Chrysler to File For Bankruptcy before Treasury Deadline
By Brendan Moore
In an interesting twist, it appears the Treasury Department has made plans for Chrysler to file bankruptcy as early as next week, before the government-mandated deadline for restructuring. Restructuring, from the government’s point of view, is Chrysler consummating a merger with Fiat. Anything else, while not inconsequential, is not anywhere good enough to satisfy the Treasury’s conditions for viability.
Bankruptcy will undoubtedly make Cerberus, which gained control of Chrysler in 2007, go away. Bankruptcy will also make the minor shareholders disappear as their equity will be wiped out.
Bankruptcy also gives Chrysler tremendous latitude in terms of what assets (brands, physical plants, etc.) it wants to keep, and it voids labor union agreements, contractual agreements with suppliers, dealer franchise agreements, etc.
It should be noted, however, that Treasury now has an agreement with the UAW, which would wipe out an extremely contentious issue in any Chrysler bankruptcy or restructuring. Regardless of what happens, Chrysler will need workers to build vehicles if they stay in business as a viable entity.
Bankruptcy also relieves Chrysler of its debt obligations, but there is going to be a problem with the large lenders (mostly banks and some hedge funds) that hold most of Chrysler’s debt. The problem (for Chrysler, that is) is that most of that debt is asset-based loans. Chrysler promised physical assets as collateral for those loans, tangible assets like production plants, brands, etc. So, the creditors will press their claims in any bankruptcy process, and try to claim those assets so they can then sell them on the open market and redeem that sale price against the total debt. As an example, if Chrysler owes a bank $1 billion dollars USD, and the bank has two production plants as collateral, the banks would try to claim those assets as the bankruptcy moves through court so that they could then subsequently sell the two production plants. If they were to able to sell those two plants for $500 million, then they would get 50 cents on the dollar regarding the defaulted loan.
But, there is one huge problem for the lenders with this scenario. That problem is the US government, represented by the United States Treasury. As you know, the government has loaned Chrysler billions and billions of dollars (American tax dollars). They will insist that Chrysler’s debt to them is primary, since they are the primary creditor, and therefore must be satisfied first in any bankruptcy. The federal bankruptcy court is somewhat likely to agree with the Treasury Department. This would effectively shut out the other creditors, and they would get close to zero cents on the dollar if Chrysler goes under.
The Treasury’s push for a Chrysler bankruptcy next week puts tremendous pressure on the banks to accept the Treasury’s terms for debt restructuring. Treasury has previously offered the creditors 15 cents on the dollar, which was rejected. Treasury upped its offer to 22 % of total debt, and 5% of the next iteration of Chrysler, two days ago. The alliance of lenders’ counter-proposal was 60% (60 cents on the dollar) and a 40% equity position in the new Chrysler. Some of the lenders now wish to take their chances in bankruptcy court, but most wish to settle the debt through agreement. The lenders’ group has not yet made another counter-offer since the news of next weeks’ potential bankruptcy has been made public.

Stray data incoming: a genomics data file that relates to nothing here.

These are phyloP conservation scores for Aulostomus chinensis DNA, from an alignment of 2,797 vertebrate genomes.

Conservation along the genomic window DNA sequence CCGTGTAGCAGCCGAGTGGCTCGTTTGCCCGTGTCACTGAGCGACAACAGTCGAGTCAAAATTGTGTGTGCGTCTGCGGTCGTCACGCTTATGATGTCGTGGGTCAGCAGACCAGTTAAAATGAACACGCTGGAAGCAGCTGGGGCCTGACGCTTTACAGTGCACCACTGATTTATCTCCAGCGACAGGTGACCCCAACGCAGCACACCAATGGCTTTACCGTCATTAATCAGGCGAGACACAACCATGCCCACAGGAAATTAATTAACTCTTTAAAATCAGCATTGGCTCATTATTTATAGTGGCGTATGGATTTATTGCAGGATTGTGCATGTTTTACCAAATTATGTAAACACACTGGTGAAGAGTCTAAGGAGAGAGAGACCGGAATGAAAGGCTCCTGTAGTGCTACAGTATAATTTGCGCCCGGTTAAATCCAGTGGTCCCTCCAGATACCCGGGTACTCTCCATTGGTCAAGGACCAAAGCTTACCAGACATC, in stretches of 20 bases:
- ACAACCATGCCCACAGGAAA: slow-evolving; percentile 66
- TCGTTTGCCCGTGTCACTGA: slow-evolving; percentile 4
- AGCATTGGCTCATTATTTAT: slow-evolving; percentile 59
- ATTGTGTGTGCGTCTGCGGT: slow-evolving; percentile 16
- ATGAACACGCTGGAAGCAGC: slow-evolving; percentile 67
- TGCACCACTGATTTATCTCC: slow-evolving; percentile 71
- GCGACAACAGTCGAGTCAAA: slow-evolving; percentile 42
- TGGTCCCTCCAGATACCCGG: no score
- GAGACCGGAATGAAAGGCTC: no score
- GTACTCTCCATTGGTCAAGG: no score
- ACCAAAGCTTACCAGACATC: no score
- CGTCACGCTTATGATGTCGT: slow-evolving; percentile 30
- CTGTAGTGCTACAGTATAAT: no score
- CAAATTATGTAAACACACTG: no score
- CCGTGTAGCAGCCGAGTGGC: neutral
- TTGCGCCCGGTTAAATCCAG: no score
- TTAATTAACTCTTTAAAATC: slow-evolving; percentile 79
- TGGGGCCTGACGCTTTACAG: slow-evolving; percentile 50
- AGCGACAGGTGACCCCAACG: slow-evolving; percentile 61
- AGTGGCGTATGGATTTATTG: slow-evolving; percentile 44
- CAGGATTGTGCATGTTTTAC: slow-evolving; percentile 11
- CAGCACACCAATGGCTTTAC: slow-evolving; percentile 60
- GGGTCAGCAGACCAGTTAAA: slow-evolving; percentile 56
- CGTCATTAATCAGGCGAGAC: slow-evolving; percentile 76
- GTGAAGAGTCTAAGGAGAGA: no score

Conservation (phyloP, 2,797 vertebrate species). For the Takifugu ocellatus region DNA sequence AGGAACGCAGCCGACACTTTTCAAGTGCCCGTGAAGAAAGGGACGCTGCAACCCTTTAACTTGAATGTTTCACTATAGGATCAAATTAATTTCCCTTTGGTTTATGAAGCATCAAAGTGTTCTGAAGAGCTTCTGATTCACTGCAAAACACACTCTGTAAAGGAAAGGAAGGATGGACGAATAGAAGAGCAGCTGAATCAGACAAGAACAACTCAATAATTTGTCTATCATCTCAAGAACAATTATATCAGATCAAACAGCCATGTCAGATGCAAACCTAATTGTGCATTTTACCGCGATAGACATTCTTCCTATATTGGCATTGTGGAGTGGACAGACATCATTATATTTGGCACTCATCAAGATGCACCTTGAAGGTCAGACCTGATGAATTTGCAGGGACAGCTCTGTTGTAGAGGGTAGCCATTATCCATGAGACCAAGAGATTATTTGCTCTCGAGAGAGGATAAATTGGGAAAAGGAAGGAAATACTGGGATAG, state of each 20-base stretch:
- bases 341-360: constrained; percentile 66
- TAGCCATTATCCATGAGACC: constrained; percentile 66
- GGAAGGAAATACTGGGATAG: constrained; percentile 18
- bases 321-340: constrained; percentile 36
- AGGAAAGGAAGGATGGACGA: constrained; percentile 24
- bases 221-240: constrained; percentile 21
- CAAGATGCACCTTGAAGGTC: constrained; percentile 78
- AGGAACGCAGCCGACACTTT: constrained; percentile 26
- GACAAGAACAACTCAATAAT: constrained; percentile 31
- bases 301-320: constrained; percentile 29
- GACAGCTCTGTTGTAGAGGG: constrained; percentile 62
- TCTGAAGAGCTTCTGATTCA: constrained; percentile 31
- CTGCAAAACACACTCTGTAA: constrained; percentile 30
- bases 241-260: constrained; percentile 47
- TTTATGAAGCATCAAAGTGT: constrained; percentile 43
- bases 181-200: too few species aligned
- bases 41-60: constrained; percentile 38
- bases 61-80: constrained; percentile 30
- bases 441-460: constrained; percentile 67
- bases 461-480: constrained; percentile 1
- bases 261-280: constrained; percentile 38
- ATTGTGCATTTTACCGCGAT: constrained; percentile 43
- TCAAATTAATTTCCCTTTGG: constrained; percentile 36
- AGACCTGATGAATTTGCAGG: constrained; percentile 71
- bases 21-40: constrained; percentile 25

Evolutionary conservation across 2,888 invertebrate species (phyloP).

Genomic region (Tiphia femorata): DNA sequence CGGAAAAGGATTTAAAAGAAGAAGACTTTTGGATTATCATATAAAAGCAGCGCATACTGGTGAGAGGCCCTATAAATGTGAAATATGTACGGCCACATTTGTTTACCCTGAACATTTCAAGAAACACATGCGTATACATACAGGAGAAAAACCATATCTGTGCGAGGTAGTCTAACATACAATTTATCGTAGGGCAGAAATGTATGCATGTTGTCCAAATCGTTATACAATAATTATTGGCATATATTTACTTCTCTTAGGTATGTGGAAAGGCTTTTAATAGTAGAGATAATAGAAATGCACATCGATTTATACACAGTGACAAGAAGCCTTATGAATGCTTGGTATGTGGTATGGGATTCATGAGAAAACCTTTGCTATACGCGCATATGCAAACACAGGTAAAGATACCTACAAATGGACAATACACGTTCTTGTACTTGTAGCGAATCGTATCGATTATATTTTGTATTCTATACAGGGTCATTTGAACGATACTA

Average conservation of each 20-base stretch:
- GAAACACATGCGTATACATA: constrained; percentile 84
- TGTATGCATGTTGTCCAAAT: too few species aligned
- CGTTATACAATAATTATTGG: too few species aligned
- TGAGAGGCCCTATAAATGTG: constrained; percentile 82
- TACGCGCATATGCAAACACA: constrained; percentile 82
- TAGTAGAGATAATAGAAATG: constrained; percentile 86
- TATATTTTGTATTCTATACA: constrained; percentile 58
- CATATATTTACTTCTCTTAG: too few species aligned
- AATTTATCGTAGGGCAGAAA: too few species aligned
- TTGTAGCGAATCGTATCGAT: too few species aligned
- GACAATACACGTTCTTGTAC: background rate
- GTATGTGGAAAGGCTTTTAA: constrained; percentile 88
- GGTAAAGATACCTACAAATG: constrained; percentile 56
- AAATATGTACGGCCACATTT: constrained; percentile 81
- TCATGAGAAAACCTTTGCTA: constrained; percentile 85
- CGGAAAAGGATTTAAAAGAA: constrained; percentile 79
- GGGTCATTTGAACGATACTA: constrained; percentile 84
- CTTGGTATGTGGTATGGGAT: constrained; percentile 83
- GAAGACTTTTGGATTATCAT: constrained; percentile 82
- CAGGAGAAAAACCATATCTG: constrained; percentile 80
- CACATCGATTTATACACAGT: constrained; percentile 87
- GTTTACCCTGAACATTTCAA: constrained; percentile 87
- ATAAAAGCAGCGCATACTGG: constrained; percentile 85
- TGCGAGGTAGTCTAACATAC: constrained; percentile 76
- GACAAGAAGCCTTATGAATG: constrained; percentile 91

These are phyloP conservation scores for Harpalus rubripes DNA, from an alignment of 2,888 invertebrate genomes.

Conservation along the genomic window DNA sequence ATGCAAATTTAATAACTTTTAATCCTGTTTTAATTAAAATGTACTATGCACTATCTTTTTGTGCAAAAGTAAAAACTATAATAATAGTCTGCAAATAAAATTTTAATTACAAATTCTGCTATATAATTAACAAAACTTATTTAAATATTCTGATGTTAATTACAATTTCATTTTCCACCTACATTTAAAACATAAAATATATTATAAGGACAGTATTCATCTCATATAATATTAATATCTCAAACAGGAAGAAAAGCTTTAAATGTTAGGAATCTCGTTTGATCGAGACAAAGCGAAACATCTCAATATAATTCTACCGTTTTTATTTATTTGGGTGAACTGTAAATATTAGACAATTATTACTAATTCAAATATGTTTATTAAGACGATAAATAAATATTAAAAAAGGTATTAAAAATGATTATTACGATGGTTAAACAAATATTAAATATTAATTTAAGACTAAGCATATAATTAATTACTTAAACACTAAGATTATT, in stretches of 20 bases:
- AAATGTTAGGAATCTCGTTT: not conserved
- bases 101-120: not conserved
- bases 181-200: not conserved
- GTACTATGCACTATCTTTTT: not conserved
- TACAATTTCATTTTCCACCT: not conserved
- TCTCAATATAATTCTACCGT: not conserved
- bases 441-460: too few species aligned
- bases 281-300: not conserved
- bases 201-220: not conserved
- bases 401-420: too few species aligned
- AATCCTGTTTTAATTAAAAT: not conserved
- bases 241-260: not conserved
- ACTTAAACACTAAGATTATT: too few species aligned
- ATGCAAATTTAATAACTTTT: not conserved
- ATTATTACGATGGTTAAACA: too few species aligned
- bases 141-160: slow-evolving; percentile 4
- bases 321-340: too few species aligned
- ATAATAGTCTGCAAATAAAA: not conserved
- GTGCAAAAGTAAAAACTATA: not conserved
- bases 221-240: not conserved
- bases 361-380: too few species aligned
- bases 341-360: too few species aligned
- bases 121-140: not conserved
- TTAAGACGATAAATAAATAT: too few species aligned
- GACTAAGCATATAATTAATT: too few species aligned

What does bankruptcy mean for Fiat, Chrysler’s potential savior? Bankruptcy means Fiat can basically pick whatever good parts of Chrysler they want, and discard whatever they don’t want. Fiat can buy Chrysler cafeteria-style. Fiat wants to go from their current 2.2 million unit production capacity to right under 6 million units a year, and the deal with Chrysler will get them a lot closer to that goal.
And if Fiat ultimately decides they don’t want Chrysler, even on an ala carte basis? Well, Chrysler will then liquidate.
Last, but not least, the effect of a bankruptcy on consumers that might want to buy a Chrysler vehicle must also be mentioned. A bankruptcy may send Chrysler sales plummeting even more than they have as car buyers get very nervous about buying a vehicle that could shortly be an orphan. A bankruptcy will definitely have a negative effect vis-à-vis sales, and may have a catastrophic effect. A bankruptcy is not the way to instill confidence among consumers if you’re an automotive manufacturer.
Of course, there are people that say that Chrysler sales are so low that another drop isn’t going to matter at this point, and the bankruptcy medicine is well worth taking in order to finally cure the patient.
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